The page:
CivMin’s Kevin Rupasinghe, an MEng CEM candidate, has op-ed about electoral reform published by Toronto Star


Kevin Rupasinghe, a CivMin MEng CEM candidate.
(Photo by Claire McFarlane)

Kevin Rupasinghe, a student enrolled in the Master of Engineering Cities Engineering & Management (MEng CEM) program in the Department of Civil & Mineral Engineering at the University of Toronto, wrote an op-ed which was published by the Toronto Star this week. Rupasinghe addressed the issue of ranked ballots for Toronto’s municipal elections and why the reform should not wait several more years.

 CivMin had a chat with Rupasinghe to learn a bit more about him and the op-ed in advance of a vote by the City of Toronto’s councillors on Wednesday, September 30.


What prompted writing this op-ed letter?

I know it’s not the typical thing I usually read on Engineering News – the articles are usually more technical or about some innovation. But as the CEM program considers both technical and policy, and policy comes down to our elected officials, I felt this was relevant to write about.

It was upsetting to hear ranked ballots could be delayed until 2026. We were promised in 2018 that our first-past-the-post system would be gone by 2022. Suddenly finding out we need to wait another six years was very frustrating.


As you pointed out in your op-ed, the City of Toronto pivoted quite quickly to account for the drastically reduced number of councillors able to run for election when mandated by the province in 2018. So rapid change is quite possible.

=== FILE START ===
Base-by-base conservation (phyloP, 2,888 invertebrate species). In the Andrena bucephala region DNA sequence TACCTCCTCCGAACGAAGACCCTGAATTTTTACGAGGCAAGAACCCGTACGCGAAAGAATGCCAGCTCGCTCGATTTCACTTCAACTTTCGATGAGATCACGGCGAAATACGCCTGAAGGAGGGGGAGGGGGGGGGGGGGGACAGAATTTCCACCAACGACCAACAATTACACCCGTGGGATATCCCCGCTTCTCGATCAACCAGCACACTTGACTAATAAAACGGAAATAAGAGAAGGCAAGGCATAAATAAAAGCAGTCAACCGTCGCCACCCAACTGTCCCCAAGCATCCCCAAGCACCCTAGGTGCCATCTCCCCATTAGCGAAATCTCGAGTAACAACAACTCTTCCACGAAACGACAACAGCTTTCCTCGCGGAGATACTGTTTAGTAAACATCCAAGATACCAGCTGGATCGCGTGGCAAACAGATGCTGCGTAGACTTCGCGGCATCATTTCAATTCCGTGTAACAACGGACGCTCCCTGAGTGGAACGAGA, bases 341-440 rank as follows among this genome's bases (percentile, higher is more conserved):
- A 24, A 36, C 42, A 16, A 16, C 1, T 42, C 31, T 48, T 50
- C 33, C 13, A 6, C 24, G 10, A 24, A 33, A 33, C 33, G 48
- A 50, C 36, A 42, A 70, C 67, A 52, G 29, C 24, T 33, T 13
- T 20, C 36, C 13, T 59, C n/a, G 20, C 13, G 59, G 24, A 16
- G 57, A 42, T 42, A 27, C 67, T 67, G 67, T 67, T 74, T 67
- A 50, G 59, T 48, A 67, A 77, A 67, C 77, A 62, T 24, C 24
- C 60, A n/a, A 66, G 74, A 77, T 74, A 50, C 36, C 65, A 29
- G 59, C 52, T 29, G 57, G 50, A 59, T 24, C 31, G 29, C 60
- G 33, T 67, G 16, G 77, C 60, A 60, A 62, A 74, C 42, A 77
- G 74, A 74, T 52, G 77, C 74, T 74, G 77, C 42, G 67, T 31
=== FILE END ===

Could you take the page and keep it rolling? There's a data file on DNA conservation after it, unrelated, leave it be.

Yes, exactly. Even before COVID, there were sudden shocks such as the restructuring of our city council in 2018, months before the election. It was a big deal at the time to suddenly change the number of wards, but the City Clerk’s office adapted quite quickly.

Now, in the last six months during this pandemic, we’ve seen lots of adaptation following a disruptive event. Entire industries moved to telecommuting overnight, public health stepped up to lead for months, teachers and students have been trying to adjust  – everybody has been trying to figure out how to make things work.

It’s not all perfect, but I think the pandemic has shown us we can’t wait until we have the perfect solution – you must act quickly, then iterate to improve your solution. So we should not wait six years, we should move quickly to improve our voting system.


Do you think, because you’re in the MEng CEM program, you have a different voice with the city than others might have?

I think, of course, everyone’s voice carries. Everyone has life experiences and this carries a lot of weight. Certainly STEM is under-represented on City Council, and though Councillors receives lots of good technical advice, it’s not always followed or prioritized. I think, hearing from people in STEM, you typically are counted as experts – I think that does help carry a bit more weight on certain issues.